Femara Prevents Breast Cancer Recurrence
Drug Picks Up Where Tamoxifen Leaves Off in Reducing Cancer Risks
WebMD News Archive
How Femara Works continued...
Harold Burstein, MD, PhD, a breast cancer specialist at
Dana-Farber Cancer Institute in Boston, says ongoing studies may eventually
show that other aromatase inhibitors provide similar breast cancer benefits as
Femara because the entire class of drugs works in the same way to deplete
"But in talking to patients right now, this is the drug to
be talking about because it is the only one for which we have data,"
Burstein tells WebMD. "I would not encourage people to think of other drugs
instead of this one."
Experts say that although these findings are remarkable, there
are still many questions about Femara that remain unanswered.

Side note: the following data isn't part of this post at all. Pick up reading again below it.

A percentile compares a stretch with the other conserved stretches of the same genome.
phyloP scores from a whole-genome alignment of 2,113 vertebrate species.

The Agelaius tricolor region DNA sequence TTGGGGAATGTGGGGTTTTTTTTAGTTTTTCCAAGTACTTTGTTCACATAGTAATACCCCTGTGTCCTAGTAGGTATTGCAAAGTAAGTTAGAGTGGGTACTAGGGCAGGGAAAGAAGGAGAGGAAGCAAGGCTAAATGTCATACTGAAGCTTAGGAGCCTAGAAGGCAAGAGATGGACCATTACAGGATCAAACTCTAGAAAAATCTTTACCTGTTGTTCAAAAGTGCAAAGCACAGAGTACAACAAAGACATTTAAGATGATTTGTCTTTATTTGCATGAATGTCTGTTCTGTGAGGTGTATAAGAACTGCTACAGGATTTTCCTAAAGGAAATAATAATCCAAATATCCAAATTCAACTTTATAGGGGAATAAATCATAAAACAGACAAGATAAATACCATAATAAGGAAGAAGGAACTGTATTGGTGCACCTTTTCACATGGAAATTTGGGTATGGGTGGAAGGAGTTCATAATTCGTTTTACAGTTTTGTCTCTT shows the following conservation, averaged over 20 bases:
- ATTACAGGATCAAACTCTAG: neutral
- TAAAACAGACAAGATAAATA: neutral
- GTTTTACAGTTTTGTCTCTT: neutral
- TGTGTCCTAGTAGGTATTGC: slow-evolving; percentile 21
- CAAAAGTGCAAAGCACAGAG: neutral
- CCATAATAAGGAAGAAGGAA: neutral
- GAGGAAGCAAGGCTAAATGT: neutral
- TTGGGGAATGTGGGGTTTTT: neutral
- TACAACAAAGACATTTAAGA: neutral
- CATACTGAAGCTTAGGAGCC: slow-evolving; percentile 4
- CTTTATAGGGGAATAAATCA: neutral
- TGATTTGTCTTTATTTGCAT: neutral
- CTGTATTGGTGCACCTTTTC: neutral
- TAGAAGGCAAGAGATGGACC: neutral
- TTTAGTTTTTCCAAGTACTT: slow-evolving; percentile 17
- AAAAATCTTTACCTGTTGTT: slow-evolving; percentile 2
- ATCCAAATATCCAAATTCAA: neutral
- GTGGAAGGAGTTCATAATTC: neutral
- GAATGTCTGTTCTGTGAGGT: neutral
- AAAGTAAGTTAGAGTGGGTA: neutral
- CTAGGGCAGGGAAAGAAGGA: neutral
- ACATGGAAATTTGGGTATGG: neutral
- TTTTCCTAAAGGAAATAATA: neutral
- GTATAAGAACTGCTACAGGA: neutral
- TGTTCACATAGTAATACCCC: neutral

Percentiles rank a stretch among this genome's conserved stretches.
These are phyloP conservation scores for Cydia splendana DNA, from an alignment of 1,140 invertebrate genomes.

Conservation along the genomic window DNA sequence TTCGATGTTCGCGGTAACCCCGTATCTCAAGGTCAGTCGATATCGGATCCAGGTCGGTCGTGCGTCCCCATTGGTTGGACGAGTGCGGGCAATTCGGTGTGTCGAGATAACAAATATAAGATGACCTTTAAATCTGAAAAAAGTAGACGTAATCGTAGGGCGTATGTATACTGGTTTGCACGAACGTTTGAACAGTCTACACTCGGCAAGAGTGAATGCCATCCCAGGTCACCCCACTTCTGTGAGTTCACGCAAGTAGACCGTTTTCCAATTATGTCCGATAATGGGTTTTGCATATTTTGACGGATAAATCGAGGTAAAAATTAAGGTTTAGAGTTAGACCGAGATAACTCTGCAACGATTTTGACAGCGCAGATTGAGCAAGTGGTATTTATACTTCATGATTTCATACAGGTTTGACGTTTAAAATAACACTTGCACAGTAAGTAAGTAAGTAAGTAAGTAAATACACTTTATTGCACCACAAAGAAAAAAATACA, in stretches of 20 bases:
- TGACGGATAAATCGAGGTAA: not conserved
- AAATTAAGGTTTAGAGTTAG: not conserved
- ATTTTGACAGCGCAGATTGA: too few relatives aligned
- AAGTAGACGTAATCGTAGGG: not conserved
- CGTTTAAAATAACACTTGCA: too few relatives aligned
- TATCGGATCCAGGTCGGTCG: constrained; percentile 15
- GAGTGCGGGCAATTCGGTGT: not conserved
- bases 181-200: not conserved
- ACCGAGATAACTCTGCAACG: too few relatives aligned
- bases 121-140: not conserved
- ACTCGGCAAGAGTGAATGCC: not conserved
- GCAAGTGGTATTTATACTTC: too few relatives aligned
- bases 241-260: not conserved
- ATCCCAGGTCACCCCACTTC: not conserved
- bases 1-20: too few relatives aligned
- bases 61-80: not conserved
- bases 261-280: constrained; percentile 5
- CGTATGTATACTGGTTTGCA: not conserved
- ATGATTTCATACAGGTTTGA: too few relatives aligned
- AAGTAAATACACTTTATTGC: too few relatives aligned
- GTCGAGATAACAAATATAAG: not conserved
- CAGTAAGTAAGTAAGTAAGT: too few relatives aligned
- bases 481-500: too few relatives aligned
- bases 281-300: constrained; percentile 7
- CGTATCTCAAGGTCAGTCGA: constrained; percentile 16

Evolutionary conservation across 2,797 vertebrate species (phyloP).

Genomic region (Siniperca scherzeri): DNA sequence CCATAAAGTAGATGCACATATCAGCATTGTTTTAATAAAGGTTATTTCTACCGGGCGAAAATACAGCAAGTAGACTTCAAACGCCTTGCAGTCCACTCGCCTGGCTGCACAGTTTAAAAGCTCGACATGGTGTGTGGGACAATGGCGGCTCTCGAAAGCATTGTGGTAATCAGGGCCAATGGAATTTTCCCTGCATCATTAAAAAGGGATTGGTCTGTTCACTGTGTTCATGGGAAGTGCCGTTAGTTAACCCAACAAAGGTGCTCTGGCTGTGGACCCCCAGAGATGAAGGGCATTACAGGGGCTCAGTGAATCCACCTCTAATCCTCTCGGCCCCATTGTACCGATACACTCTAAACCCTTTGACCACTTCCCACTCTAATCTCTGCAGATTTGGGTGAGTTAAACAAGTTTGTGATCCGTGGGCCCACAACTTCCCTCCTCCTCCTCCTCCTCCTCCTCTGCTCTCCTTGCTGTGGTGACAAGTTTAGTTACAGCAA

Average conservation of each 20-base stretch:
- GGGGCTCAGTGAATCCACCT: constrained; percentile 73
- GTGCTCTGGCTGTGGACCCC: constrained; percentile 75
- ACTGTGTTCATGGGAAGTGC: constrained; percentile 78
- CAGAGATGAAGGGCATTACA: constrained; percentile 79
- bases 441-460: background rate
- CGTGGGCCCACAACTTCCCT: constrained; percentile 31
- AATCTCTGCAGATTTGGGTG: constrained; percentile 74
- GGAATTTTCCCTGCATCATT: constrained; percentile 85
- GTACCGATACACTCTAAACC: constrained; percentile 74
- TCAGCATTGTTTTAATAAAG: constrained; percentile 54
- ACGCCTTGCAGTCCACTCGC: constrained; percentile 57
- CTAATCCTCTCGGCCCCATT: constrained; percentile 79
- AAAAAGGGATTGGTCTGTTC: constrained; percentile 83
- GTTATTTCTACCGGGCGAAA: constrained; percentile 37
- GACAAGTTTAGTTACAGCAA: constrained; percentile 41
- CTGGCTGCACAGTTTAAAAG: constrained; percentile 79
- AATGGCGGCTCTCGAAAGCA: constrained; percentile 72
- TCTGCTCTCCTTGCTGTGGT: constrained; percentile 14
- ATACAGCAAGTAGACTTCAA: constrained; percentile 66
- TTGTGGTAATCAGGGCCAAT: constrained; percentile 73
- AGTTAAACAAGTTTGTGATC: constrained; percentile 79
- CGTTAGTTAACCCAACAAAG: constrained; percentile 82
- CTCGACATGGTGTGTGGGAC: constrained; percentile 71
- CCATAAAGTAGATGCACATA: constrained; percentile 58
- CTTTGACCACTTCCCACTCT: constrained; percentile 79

For example, because the study was stopped short, researchers
know little about the long-term risks of Femara use or the optimal duration of
Another issue is whether the thousands of breast cancer
survivors who have been off tamoxifen for more than three months would
experience the same benefits from starting therapy with Femara.
"We have no reason to believe they might not also benefit
from [Femara], but clearly further study is needed to know how long is too long
to consider [Femara]," says researcher James Ingle, MD, of the Mayo Clinic
in Rochester, Minn., who also spoke at the conference.
Ingle says the actual reduction in breast cancer recurrence
risk offered by Femara will vary greatly, depending on each woman's risk
factors, such as the size and aggressiveness of the primary tumor.
"Patients should sit down with their doctors to talk about
their specific situation," says Ingle.
Cost is also another factor to be considered, as Femara costs
about $6 per pill and coverage for treatment may vary according to insurance
Experts say it's also too soon to say whether women should make
an early switch from tamoxifen therapy to Femara before completing five years
"For women generally doing well on tamoxifen, I think this
study says to stay the course for five years and then think about
switching," says Burstein, who also wrote an editorial that accompanies the